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ume of water, and larger fish. The rig is simple. Use a barrel swivel between the main line and leader. The leader should be between three and six feet in length, depending on conditions. The clearer the water is, the longer the leader should be. Apply your split shot above the swivel. If you do prefer using slinkies, use a three way swivel instead of the barrel swivel. Connect the slinky to its own loop on the three way swivel, by attaching it with a snap or from a drop leader. The key to this technique is being able to detect a strike, especially with steelhead that will hit flies very lightly. Steelhead will eat small aquatic insects and eggs without moving an inch. The pickup will often be a quick breath in, almost like a sucking effect. If the angler doesn't feel this, the fish will spit the fly out and probably become spooked. Always have a finger on the line to feel every little nook and cranny. I use the pointer finger on the hand that holds the rod. If you're not used to this, after much practice, it will become second nature, and will allow you to distinguish rocks from fish. Many times the hit will be a slight tap...tap...tap, and sometimes it’s just the fact that your line has stopped drifting. Detecting the pick-up immediately is imperative to ensure a good hook-set. With these longer rods, the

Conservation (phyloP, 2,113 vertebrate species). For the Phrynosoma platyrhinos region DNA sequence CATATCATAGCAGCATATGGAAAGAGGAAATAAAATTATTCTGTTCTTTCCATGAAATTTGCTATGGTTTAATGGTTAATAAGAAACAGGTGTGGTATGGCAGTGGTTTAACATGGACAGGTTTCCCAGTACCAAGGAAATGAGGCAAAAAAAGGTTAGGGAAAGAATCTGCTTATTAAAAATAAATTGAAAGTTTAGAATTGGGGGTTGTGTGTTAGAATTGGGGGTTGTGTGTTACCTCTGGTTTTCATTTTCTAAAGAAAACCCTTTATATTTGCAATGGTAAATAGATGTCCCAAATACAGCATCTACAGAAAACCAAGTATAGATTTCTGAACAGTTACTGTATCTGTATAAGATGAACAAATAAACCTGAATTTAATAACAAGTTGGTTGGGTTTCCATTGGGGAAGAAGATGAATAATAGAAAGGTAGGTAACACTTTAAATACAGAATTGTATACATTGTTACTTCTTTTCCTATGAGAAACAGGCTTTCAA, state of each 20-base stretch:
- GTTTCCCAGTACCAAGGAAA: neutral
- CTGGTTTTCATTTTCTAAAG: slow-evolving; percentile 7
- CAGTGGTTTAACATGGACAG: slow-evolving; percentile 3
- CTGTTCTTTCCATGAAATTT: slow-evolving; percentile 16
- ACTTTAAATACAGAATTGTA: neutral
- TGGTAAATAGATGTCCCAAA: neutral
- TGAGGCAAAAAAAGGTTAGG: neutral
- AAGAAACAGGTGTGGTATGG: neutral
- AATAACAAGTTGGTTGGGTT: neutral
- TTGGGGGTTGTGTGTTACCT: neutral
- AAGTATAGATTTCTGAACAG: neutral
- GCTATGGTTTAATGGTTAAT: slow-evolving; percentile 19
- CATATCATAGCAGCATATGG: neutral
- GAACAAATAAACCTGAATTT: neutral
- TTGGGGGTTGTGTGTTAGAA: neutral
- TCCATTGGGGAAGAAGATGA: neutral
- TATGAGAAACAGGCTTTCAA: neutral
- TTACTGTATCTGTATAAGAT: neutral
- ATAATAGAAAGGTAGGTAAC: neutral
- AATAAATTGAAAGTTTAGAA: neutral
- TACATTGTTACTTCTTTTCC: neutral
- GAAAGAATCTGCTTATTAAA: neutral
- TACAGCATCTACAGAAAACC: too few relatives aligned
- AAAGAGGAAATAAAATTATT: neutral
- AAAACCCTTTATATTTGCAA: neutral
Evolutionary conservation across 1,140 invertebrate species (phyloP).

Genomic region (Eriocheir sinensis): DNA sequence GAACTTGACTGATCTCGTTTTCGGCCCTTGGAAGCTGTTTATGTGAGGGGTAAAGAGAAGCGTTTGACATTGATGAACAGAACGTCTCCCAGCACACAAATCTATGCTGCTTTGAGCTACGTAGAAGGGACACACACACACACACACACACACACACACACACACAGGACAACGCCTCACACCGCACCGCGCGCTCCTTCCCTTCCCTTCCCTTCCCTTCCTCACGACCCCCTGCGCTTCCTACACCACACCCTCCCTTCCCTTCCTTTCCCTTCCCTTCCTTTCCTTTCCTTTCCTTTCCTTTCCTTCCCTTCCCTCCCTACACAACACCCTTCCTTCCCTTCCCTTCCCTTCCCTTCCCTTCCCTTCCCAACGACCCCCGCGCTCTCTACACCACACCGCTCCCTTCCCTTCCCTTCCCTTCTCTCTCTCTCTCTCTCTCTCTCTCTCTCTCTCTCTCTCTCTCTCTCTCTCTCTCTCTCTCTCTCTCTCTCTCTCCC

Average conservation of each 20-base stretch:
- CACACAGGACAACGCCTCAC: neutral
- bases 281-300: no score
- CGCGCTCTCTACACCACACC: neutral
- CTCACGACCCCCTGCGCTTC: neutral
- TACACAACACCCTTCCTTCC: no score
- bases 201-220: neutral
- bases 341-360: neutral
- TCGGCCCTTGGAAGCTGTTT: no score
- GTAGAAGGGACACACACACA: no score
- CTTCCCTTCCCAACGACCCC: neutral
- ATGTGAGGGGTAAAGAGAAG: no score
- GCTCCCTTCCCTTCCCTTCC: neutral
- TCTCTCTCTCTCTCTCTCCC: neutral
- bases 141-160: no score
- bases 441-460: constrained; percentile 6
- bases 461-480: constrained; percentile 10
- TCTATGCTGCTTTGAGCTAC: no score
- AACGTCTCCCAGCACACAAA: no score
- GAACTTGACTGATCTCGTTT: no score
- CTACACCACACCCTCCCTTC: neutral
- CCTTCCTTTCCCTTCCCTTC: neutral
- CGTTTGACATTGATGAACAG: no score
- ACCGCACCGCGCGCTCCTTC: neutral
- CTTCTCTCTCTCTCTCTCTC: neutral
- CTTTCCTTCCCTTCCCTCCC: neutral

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The Kype Vise Thunder Fly TIED
he Thunder Fly was designed by the Mahoney brothers, John & Pat, of New York State. The fly is named after the great steelhead phrase, “Heavy Metal Thunder,” which this fly tends to produce. Steelhead love this fly in all parts of the continent. This fly has taken steelhead from the Great Lakes, all the way to Washington’s Olympic Peninsula, as well as up the coast of British Columbia, and into Alaska. One of our staff took a trip to Montana and ventured the mighty trout rivers in the “Big Sky Country.” He spent a half-day attempt-
ing to “match the hatch,” to to use a peach colored (or no avail. Glancing into his lime), stretch thread or fly box, he grabbed a something similar for this Thunder Fly just for kicks— particular color scheme. nothing to lose. Within a few Tie on two black goose casts, the Big Sky started to biots for the tail, to create “thunder”! a forking This fly effect, could be Within a few casts, the similar to considered a stone fly Big Sky started to an eggtail. Then, “thunder”! sucking wrap the nymph, but t h r e a d a little different. Is it an around the shank, so the egg? Is it a bug? It’s hard to bottom half of the hook is say how fish think, but per- peach. Right where the haps in their moment of tail of the fly begins, tie questioning, they strike. on a piece of florescent Start creating this fly green larva lace. Wrap by using a size 6 to 10 the lace over the peach Mustad #3906B. Be sure thread and tie off half